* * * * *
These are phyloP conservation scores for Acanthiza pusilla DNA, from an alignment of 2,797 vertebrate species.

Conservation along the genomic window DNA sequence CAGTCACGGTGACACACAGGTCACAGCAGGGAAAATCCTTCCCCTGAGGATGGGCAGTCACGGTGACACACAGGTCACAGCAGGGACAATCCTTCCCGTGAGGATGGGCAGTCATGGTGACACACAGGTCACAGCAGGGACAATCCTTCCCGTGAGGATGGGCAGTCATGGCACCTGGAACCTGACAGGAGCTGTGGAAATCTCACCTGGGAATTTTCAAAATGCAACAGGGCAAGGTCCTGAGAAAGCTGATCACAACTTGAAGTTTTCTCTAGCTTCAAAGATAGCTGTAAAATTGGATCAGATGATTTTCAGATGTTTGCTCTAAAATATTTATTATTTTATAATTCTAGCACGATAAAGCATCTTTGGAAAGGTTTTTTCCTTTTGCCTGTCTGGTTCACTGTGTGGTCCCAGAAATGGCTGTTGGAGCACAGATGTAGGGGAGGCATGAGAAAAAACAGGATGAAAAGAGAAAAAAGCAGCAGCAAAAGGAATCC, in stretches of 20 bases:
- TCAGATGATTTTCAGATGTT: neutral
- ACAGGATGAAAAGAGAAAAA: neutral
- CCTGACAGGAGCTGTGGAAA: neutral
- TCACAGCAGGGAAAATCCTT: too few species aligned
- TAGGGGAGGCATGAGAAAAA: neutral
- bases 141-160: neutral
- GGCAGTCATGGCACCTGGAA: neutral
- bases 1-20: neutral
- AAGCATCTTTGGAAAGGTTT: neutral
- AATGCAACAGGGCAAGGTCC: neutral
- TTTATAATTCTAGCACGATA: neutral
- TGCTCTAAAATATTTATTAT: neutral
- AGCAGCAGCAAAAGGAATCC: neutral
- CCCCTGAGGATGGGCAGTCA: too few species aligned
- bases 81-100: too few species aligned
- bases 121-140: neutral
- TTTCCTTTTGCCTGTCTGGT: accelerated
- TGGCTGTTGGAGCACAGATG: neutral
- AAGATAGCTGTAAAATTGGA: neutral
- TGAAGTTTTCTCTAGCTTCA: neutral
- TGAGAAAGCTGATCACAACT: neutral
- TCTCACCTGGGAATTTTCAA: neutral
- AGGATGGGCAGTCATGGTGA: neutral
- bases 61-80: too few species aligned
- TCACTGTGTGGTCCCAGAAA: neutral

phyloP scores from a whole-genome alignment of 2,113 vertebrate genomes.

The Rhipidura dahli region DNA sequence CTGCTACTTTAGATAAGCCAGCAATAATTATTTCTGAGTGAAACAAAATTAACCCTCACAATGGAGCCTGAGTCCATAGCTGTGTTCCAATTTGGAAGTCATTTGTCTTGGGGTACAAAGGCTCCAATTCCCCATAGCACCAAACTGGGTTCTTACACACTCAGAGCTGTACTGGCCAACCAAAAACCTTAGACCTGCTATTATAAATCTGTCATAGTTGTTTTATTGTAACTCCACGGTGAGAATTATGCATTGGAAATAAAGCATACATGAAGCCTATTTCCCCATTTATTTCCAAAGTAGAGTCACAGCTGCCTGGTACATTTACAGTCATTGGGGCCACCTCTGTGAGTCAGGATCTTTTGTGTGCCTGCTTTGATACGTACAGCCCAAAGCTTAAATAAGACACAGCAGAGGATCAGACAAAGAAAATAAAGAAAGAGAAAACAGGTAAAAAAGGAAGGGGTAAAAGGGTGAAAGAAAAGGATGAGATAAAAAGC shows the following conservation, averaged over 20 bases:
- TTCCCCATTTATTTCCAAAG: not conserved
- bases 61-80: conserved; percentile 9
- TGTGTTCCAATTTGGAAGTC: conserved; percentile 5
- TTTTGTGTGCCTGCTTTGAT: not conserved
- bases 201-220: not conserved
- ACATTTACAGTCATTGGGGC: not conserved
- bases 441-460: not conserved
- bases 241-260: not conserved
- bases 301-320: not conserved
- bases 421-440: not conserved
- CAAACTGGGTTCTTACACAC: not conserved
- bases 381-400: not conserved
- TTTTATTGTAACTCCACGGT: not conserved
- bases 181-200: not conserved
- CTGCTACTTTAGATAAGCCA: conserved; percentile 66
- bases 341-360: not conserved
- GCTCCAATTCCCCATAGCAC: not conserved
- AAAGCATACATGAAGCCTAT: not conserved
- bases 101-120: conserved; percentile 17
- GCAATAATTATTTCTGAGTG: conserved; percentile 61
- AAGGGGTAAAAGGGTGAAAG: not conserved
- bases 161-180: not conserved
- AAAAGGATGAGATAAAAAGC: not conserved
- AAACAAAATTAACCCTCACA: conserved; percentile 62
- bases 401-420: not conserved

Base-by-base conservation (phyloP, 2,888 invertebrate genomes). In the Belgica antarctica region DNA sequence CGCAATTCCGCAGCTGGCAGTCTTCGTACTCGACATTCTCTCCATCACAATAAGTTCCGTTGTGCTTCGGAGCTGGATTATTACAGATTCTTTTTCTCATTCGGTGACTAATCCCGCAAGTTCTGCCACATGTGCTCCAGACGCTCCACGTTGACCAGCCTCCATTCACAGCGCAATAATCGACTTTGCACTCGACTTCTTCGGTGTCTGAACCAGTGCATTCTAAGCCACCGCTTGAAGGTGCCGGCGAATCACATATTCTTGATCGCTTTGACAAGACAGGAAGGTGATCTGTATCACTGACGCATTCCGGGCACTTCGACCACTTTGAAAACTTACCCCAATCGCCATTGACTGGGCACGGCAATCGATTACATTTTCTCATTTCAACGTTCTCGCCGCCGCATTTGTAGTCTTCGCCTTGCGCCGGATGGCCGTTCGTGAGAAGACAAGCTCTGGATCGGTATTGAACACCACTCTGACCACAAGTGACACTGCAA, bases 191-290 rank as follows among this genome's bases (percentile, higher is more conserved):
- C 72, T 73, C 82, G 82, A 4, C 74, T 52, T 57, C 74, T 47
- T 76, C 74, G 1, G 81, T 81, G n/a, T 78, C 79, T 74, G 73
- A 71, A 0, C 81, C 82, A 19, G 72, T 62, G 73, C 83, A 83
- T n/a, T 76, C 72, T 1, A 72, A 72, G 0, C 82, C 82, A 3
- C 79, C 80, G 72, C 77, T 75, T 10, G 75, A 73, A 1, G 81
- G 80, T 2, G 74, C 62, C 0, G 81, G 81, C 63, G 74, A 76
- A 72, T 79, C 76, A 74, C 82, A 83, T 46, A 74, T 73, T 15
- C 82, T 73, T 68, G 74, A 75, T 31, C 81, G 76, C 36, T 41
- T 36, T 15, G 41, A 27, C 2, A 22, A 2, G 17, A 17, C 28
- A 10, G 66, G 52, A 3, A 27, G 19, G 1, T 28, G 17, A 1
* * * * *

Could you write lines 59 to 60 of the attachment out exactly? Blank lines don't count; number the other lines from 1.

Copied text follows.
- T n/a, T 76, C 72, T 1, A 72, A 72, G 0, C 82, C 82, A 3
- C 79, C 80, G 72, C 77, T 75, T 10, G 75, A 73, A 1, G 81